I recently saw Robert Rodriguez and James Cameron’s would-be sci-fi blockbuster Alita: Battle Angel. Amidst its dystopian future world of robots and jet skates, one piece of world building stood out to me: a cyborg busker shredding on guitar with the assistance of a third cybernetic arm. I’m embarrassed to admit that I spent the next few minutes zoning out in the theater, thinking of the competitive advantage a third arm would give me in my favorite games. I could hammer out Street Fighter combos with the speed of E. Honda’s Hundred Hand Slap, or build complex encampments in Fortnite with the swift precision of a military unit constructing fortifications.
I may not get my robot arm anytime soon, but the Bcon Gaming Wearable may just be the next best thing: at its core lies a high-precision motion sensor that lets you trigger keystrokes with a flick of your foot. I got the chance to test it out to see if it could turn me into the superhuman gaming machine of my dreams.
Designed and engineered in Germany with crowdfunding support on both Indiegogo and Kickstarter, the Bcon is an innovative wearable PC gaming controller that lets you game with your feet. Now I know what first comes to mind when the phrase “gaming with your feet” comes up, and I don’t mean like this, or like this either. Rather, the Bcon provides an elegant control scheme based on tilting your foot front, back, left, and right to trigger various customizable inputs. What these inputs are is totally up to the user; Bcon’s configuration software lets you map up to twenty-four keyboard keys to motions, depending on how far you move your foot.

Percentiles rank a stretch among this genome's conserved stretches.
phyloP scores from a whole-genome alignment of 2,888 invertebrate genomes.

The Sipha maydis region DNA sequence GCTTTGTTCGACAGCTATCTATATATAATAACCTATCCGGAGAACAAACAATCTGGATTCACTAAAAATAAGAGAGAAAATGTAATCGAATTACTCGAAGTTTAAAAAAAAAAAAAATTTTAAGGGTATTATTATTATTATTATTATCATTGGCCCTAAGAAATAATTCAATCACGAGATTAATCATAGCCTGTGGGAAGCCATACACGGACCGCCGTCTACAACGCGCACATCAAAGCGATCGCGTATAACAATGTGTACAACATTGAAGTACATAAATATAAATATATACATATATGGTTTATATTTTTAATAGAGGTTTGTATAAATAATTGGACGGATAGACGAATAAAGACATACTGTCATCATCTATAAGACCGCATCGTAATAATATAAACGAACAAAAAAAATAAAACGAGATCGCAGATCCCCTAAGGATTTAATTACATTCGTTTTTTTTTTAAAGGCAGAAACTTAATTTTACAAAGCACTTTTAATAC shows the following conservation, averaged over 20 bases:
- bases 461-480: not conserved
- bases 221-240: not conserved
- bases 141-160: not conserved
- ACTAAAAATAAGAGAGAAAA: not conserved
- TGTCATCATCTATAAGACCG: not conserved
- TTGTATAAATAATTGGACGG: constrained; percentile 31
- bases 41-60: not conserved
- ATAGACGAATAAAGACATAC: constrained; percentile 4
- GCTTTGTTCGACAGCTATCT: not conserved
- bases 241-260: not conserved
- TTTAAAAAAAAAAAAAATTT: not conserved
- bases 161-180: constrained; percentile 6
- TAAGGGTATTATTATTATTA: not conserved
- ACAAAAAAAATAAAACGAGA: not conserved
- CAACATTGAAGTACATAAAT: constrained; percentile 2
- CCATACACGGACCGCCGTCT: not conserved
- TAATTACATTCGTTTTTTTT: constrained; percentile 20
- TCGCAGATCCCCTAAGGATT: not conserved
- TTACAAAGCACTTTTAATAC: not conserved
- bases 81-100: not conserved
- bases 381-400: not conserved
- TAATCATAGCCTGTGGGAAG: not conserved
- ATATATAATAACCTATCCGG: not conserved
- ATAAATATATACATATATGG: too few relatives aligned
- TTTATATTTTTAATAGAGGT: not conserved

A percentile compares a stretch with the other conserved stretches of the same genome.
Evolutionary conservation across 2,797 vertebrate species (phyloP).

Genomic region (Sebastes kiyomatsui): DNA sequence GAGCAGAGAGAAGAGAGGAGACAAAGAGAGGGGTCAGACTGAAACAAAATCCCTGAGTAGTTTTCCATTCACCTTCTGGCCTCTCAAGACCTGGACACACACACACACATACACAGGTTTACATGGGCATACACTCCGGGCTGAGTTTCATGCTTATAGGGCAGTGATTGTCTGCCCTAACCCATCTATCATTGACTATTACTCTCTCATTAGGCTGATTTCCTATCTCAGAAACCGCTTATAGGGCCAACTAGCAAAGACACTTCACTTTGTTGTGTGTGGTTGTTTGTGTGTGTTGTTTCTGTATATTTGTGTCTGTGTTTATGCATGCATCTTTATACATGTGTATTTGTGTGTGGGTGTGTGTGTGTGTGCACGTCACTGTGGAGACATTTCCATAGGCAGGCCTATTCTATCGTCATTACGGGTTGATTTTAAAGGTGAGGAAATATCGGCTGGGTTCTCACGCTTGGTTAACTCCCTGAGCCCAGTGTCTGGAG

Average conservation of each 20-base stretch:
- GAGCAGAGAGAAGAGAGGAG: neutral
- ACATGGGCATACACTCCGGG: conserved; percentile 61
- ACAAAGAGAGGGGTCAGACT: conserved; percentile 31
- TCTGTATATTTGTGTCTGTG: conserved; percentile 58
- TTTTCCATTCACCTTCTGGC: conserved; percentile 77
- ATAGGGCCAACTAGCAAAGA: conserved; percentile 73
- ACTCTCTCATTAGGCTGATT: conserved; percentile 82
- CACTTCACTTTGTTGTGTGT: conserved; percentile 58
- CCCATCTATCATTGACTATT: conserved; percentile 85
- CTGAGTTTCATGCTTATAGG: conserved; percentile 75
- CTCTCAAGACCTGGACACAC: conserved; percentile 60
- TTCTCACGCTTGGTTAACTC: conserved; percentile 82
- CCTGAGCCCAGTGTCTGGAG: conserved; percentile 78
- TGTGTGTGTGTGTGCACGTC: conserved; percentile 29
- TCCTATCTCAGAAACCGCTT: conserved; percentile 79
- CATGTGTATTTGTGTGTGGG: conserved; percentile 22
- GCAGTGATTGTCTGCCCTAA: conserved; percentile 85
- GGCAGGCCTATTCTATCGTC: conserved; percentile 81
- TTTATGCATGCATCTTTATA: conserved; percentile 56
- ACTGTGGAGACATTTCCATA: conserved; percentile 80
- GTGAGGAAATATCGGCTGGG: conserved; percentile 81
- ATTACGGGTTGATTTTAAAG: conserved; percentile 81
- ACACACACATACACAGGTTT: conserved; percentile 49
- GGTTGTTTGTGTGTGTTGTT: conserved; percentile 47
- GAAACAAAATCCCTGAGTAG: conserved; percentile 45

With so many command possibilities, the Bcon needs good motion control tech, and that’s where its 3-axis tracking system comes in. The dual-sensor system inside the wearable tracks 1,000 movements per second, so inputting a command is as simple as tapping your foot; you’re never left flailing around trying to get something to happen.
The Bcon hardware itself is small and inauspicious; in my testing, I barely would have noticed it was there if not for its haptic feedback that vibrates when you trigger a keystroke. This feedback is useful since the Bcon includes a “Protection Zone” feature that prevents unconscious movements from triggering inputs. This Protection Zone is a window of about 5° in which you can shift your foot without issues. Go outside the window and the Bcon will vibrate to let you know that you’ve registered a command. The Bcon magnetically slots into the included foot strap, which in my experience kept it firmly affixed even when making exaggerated foot movements.